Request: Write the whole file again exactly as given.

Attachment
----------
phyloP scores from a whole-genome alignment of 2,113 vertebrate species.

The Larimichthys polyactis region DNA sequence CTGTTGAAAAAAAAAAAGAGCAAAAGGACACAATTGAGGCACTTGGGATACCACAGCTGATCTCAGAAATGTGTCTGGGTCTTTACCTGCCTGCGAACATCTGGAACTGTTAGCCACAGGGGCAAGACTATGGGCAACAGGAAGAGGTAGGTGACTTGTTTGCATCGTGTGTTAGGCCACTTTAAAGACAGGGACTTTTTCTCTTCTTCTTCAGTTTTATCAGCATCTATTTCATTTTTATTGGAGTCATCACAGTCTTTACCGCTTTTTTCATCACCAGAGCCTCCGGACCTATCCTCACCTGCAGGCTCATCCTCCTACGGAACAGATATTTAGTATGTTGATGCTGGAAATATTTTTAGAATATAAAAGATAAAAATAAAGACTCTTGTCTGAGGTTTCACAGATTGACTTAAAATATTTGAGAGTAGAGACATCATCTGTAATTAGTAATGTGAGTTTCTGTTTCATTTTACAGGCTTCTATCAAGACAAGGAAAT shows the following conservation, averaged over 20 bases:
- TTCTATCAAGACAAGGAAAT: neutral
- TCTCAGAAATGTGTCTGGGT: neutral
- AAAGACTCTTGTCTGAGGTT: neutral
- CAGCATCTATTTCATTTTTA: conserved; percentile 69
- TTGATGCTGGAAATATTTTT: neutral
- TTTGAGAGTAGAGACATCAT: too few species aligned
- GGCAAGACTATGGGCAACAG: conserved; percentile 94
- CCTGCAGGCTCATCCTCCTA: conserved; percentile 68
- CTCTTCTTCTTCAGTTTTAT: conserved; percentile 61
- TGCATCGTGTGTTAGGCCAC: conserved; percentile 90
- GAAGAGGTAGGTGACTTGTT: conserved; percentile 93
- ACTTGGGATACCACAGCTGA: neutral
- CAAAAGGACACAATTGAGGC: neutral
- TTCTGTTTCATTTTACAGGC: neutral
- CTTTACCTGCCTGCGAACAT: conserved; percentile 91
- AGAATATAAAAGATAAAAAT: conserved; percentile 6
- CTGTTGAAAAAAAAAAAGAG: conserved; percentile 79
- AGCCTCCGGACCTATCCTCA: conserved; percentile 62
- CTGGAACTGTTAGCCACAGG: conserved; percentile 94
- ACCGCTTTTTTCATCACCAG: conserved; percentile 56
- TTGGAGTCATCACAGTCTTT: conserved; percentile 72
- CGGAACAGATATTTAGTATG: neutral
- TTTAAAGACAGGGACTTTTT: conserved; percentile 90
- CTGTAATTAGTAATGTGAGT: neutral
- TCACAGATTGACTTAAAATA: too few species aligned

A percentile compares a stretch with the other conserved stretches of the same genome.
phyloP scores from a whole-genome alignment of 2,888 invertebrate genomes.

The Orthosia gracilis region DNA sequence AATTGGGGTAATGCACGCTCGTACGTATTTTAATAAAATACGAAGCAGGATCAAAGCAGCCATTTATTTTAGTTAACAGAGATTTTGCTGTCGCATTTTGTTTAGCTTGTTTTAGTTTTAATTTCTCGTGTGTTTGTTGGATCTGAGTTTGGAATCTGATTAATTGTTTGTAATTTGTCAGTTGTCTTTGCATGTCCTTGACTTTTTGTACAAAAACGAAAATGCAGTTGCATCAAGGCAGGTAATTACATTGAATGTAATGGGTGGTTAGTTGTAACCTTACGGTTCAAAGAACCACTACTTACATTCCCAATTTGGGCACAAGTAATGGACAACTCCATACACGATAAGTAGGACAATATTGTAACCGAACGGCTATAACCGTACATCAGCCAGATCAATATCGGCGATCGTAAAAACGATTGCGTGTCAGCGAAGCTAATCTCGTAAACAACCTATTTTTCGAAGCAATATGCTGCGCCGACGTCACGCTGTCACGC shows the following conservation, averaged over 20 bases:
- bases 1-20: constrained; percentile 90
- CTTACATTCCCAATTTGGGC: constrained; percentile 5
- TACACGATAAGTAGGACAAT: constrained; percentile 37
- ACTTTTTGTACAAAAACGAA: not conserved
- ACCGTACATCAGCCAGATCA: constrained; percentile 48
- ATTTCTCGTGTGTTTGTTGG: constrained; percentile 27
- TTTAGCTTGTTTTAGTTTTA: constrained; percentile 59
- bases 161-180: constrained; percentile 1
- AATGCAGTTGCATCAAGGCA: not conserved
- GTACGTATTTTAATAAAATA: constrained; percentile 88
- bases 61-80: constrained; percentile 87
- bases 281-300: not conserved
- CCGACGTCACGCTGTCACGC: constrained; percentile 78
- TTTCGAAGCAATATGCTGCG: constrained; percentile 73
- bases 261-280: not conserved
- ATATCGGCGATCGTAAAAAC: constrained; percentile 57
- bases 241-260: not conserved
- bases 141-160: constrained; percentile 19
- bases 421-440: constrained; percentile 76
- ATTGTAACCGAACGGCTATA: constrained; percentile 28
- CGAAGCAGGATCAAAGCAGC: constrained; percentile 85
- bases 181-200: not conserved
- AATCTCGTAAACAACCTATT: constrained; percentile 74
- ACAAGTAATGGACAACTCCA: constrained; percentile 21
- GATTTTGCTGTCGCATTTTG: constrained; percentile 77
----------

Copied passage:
phyloP scores from a whole-genome alignment of 2,113 vertebrate species.

The Larimichthys polyactis region DNA sequence CTGTTGAAAAAAAAAAAGAGCAAAAGGACACAATTGAGGCACTTGGGATACCACAGCTGATCTCAGAAATGTGTCTGGGTCTTTACCTGCCTGCGAACATCTGGAACTGTTAGCCACAGGGGCAAGACTATGGGCAACAGGAAGAGGTAGGTGACTTGTTTGCATCGTGTGTTAGGCCACTTTAAAGACAGGGACTTTTTCTCTTCTTCTTCAGTTTTATCAGCATCTATTTCATTTTTATTGGAGTCATCACAGTCTTTACCGCTTTTTTCATCACCAGAGCCTCCGGACCTATCCTCACCTGCAGGCTCATCCTCCTACGGAACAGATATTTAGTATGTTGATGCTGGAAATATTTTTAGAATATAAAAGATAAAAATAAAGACTCTTGTCTGAGGTTTCACAGATTGACTTAAAATATTTGAGAGTAGAGACATCATCTGTAATTAGTAATGTGAGTTTCTGTTTCATTTTACAGGCTTCTATCAAGACAAGGAAAT shows the following conservation, averaged over 20 bases:
- TTCTATCAAGACAAGGAAAT: neutral
- TCTCAGAAATGTGTCTGGGT: neutral
- AAAGACTCTTGTCTGAGGTT: neutral
- CAGCATCTATTTCATTTTTA: conserved; percentile 69
- TTGATGCTGGAAATATTTTT: neutral
- TTTGAGAGTAGAGACATCAT: too few species aligned
- GGCAAGACTATGGGCAACAG: conserved; percentile 94
- CCTGCAGGCTCATCCTCCTA: conserved; percentile 68
- CTCTTCTTCTTCAGTTTTAT: conserved; percentile 61
- TGCATCGTGTGTTAGGCCAC: conserved; percentile 90
- GAAGAGGTAGGTGACTTGTT: conserved; percentile 93
- ACTTGGGATACCACAGCTGA: neutral
- CAAAAGGACACAATTGAGGC: neutral
- TTCTGTTTCATTTTACAGGC: neutral
- CTTTACCTGCCTGCGAACAT: conserved; percentile 91
- AGAATATAAAAGATAAAAAT: conserved; percentile 6
- CTGTTGAAAAAAAAAAAGAG: conserved; percentile 79
- AGCCTCCGGACCTATCCTCA: conserved; percentile 62
- CTGGAACTGTTAGCCACAGG: conserved; percentile 94
- ACCGCTTTTTTCATCACCAG: conserved; percentile 56
- TTGGAGTCATCACAGTCTTT: conserved; percentile 72
- CGGAACAGATATTTAGTATG: neutral
- TTTAAAGACAGGGACTTTTT: conserved; percentile 90
- CTGTAATTAGTAATGTGAGT: neutral
- TCACAGATTGACTTAAAATA: too few species aligned

A percentile compares a stretch with the other conserved stretches of the same genome.
phyloP scores from a whole-genome alignment of 2,888 invertebrate genomes.

The Orthosia gracilis region DNA sequence AATTGGGGTAATGCACGCTCGTACGTATTTTAATAAAATACGAAGCAGGATCAAAGCAGCCATTTATTTTAGTTAACAGAGATTTTGCTGTCGCATTTTGTTTAGCTTGTTTTAGTTTTAATTTCTCGTGTGTTTGTTGGATCTGAGTTTGGAATCTGATTAATTGTTTGTAATTTGTCAGTTGTCTTTGCATGTCCTTGACTTTTTGTACAAAAACGAAAATGCAGTTGCATCAAGGCAGGTAATTACATTGAATGTAATGGGTGGTTAGTTGTAACCTTACGGTTCAAAGAACCACTACTTACATTCCCAATTTGGGCACAAGTAATGGACAACTCCATACACGATAAGTAGGACAATATTGTAACCGAACGGCTATAACCGTACATCAGCCAGATCAATATCGGCGATCGTAAAAACGATTGCGTGTCAGCGAAGCTAATCTCGTAAACAACCTATTTTTCGAAGCAATATGCTGCGCCGACGTCACGCTGTCACGC shows the following conservation, averaged over 20 bases:
- bases 1-20: constrained; percentile 90
- CTTACATTCCCAATTTGGGC: constrained; percentile 5
- TACACGATAAGTAGGACAAT: constrained; percentile 37
- ACTTTTTGTACAAAAACGAA: not conserved
- ACCGTACATCAGCCAGATCA: constrained; percentile 48
- ATTTCTCGTGTGTTTGTTGG: constrained; percentile 27
- TTTAGCTTGTTTTAGTTTTA: constrained; percentile 59
- bases 161-180: constrained; percentile 1
- AATGCAGTTGCATCAAGGCA: not conserved
- GTACGTATTTTAATAAAATA: constrained; percentile 88
- bases 61-80: constrained; percentile 87
- bases 281-300: not conserved
- CCGACGTCACGCTGTCACGC: constrained; percentile 78
- TTTCGAAGCAATATGCTGCG: constrained; percentile 73
- bases 261-280: not conserved
- ATATCGGCGATCGTAAAAAC: constrained; percentile 57
- bases 241-260: not conserved
- bases 141-160: constrained; percentile 19
- bases 421-440: constrained; percentile 76
- ATTGTAACCGAACGGCTATA: constrained; percentile 28
- CGAAGCAGGATCAAAGCAGC: constrained; percentile 85
- bases 181-200: not conserved
- AATCTCGTAAACAACCTATT: constrained; percentile 74
- ACAAGTAATGGACAACTCCA: constrained; percentile 21
- GATTTTGCTGTCGCATTTTG: constrained; percentile 77